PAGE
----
a.

interest group.

b.

lobby.

c.

institutional interest.

d.

membership interest.

e.

referenced interest.

38. It is often said that Americans are a nation of



a.

joiners.

b.

protesters.

c.

lobbyists.

d.

activists.

e.

loyalists.

39. The reason Americans participate in civic associations more frequently than do citizens of other countries is



a.

their greater dissatisfaction with the government.

b.

their more intense attachment to parties.

c.

their European heritage.

d.

the fact that they are less sensitive to the free-rider problem.

e.

their sense of political efficacy and civic duty.

40. A major function of local chapters of national membership organizations is to



a.

pursue political objectives at the national level.

b.

represent individual clients to the national organization.

c.

lobby politicians to oppose other groups.

d.

lobby politicians to enact specific laws.

e.

attract members and raise money from them.

41. Organizations that attract members by appealing to a coherent set of usually controversial principles are called



a.

political parties.

b.

pressure groups.

c.

splinter groups.

d.

ideological interest groups.

e.

out-party groups.

42. Public-interest lobbies typically make better progress when the administration is



a.

Republican.

b.

Democratic.

c.

hostile.

d.

friendly.

e.

neutral.

43. The policies of public-interest organizations are predominantly shaped by



a.

the elites who dominate them.

b.

concerned citizens who are not members.

c.

their membership.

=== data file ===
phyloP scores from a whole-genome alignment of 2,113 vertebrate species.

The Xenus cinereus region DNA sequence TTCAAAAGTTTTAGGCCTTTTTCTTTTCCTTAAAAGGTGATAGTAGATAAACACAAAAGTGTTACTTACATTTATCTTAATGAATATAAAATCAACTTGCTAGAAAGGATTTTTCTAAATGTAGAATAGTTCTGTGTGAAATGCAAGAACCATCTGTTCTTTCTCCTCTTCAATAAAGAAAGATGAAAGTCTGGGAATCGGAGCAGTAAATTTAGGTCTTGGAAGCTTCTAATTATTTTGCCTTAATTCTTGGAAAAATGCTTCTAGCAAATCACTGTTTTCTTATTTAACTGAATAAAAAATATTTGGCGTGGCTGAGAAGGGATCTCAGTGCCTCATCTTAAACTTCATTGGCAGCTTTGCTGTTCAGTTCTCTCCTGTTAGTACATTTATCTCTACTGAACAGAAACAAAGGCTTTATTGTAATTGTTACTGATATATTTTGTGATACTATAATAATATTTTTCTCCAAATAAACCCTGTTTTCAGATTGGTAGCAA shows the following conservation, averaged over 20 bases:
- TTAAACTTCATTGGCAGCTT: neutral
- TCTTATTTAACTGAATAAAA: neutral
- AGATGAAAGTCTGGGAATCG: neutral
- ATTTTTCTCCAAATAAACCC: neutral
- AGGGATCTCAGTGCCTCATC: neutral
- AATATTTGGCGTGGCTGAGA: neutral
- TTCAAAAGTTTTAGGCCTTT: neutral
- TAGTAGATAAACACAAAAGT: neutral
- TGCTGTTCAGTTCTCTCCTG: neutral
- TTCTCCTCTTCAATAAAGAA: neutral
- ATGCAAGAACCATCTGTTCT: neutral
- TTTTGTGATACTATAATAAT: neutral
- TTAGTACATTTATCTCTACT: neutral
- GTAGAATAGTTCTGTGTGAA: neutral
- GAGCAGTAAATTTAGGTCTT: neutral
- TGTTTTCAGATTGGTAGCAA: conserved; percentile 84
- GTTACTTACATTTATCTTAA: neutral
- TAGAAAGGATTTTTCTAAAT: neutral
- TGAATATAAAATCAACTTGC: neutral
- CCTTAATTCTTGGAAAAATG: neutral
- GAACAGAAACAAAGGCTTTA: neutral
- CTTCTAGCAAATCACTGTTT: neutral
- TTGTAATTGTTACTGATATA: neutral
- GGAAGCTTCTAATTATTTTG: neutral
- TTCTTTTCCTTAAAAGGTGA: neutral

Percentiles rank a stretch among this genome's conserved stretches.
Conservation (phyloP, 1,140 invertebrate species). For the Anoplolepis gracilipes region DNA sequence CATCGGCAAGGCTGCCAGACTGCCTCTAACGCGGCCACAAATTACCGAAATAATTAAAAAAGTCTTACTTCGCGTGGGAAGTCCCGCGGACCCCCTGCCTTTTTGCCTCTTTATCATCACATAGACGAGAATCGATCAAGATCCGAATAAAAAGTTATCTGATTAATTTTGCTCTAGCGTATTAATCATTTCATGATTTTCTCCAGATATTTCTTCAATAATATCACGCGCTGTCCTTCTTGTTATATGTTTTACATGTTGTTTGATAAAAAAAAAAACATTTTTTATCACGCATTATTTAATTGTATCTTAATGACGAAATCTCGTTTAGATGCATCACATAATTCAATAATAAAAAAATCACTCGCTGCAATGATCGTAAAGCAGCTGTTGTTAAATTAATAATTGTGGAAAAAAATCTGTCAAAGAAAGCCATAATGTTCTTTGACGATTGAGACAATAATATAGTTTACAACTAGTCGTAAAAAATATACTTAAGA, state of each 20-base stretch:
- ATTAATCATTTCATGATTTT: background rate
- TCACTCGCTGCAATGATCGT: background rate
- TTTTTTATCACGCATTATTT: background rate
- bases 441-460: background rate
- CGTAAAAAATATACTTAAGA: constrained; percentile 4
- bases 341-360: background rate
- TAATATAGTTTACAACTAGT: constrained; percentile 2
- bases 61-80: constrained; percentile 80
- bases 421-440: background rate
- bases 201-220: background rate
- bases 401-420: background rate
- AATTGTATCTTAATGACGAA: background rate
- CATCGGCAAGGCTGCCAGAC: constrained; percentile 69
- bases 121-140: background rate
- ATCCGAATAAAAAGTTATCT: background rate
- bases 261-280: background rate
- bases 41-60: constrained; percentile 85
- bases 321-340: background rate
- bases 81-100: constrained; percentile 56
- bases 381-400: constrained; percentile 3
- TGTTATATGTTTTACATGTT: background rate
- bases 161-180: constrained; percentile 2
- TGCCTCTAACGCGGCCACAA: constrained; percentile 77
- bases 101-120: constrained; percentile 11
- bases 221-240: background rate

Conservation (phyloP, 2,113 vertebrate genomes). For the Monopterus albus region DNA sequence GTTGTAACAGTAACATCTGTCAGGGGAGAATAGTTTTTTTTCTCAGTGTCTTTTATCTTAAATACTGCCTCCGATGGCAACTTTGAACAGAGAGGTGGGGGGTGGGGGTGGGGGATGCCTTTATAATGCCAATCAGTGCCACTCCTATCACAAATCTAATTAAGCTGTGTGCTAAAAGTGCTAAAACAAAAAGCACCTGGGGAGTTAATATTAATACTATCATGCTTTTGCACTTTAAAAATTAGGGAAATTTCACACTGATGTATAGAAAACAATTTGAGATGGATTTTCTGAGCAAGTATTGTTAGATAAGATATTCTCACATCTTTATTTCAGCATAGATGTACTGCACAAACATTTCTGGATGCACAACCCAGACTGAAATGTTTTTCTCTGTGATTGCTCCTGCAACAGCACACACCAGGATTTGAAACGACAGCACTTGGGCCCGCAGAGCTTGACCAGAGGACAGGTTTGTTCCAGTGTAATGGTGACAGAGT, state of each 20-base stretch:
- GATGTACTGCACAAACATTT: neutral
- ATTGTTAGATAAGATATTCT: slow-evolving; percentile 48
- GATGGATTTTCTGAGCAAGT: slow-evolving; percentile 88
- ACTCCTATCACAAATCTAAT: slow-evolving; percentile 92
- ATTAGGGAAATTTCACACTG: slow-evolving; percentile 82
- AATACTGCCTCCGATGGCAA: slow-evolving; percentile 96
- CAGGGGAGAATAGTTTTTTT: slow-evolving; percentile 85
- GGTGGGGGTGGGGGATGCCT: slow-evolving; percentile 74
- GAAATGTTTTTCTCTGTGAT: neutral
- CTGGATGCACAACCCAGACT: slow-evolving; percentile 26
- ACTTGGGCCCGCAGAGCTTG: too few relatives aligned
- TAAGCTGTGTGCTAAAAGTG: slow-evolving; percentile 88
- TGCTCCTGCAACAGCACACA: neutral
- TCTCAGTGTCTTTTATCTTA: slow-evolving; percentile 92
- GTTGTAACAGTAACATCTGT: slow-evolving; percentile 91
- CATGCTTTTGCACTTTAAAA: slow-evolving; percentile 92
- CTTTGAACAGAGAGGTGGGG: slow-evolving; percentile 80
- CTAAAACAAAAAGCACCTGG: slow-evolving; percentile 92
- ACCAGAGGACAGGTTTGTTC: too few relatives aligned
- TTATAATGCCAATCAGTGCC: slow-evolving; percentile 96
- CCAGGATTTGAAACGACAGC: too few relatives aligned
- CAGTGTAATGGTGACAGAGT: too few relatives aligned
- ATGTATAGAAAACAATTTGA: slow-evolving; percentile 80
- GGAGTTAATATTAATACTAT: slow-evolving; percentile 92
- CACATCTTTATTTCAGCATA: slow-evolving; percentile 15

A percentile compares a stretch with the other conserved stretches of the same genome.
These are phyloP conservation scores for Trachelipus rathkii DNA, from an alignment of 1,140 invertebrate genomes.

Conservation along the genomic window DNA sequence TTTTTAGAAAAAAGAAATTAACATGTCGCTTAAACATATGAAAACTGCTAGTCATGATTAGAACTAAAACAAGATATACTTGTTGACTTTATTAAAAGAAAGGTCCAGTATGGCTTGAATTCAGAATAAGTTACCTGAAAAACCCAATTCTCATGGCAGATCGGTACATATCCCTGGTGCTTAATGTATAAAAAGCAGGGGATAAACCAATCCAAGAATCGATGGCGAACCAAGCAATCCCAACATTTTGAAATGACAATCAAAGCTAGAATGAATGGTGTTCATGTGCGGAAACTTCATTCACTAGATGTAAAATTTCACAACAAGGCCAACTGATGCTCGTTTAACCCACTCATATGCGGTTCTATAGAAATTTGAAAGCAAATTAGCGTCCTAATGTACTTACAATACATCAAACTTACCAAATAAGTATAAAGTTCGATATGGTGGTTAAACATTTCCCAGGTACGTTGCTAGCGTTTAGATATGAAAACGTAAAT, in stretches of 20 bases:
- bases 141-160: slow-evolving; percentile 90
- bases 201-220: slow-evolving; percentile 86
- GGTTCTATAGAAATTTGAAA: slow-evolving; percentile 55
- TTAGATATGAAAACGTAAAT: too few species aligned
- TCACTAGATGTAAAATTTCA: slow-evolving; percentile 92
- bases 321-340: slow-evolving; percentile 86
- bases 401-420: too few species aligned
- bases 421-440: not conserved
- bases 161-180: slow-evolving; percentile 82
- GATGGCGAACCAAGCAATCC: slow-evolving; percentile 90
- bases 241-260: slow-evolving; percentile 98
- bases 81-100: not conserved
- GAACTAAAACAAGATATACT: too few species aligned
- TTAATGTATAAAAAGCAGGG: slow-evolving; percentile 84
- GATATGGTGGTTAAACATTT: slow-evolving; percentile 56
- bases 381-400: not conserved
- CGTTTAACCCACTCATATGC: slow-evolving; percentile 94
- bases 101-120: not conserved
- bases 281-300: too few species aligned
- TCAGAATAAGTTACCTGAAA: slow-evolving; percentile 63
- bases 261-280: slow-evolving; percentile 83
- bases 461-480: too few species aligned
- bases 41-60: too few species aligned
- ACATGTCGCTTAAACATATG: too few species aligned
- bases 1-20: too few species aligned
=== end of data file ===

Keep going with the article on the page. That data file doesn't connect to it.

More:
d.

corporate sponsors.

e.

B and C

44. Feminist social movements were evident in



a.

the 1830s.

b.

the 1890s.

c.

the 1920s.

d.

the 1960s.

e.

all of the above.

45. In the early years of the republic, newspapers were financially supported by



a.

advertising.

b.

payments from the Associated Press.

c.

subsidies from political parties and politicians.

d.

mass circulation.

e.

religious clubs and organizations.

46. In the era of the party press, readership consisted of



a.

citizens from all walks of life.

b.

farmers.

c.

government employees and officials.

d.

immigrants.

e.

a small number of well-educated people.

47. An important factor in the development of less-partisan newspapers during the nineteenth century was the growth of



a.

paid advertising, which reduced the need for party subsidies.

b.

political patronage, which contributed needed funds to editors.

c.

a large rural population, which balanced the urban bias of newspapers.

d.

government subsidies, which gave editors a strong financial base.

e.

Supreme Court rulings that involved charges of libel.

48. At the turn of the twentieth century, the growing media sensationalism influencing public opinion was known as



a.

purple prose.

b.

yellow journalism.

c.

muckraking.

d.

pack journalism.

e.

shock lit.

49. The medium that first allowed public officials to reach the public in a relatively unfiltered manner was



a.

the national magazine.

b.

the national newspaper.

c.

radio.

d.

the New York Times.

e.

the wire service.

50. A member of Congress who wishes to maximize his or her news media attention is well advised to



a.

propose increasing taxes.

b.

propose lowering taxes.

c.

praise the president.

d.

attack the president.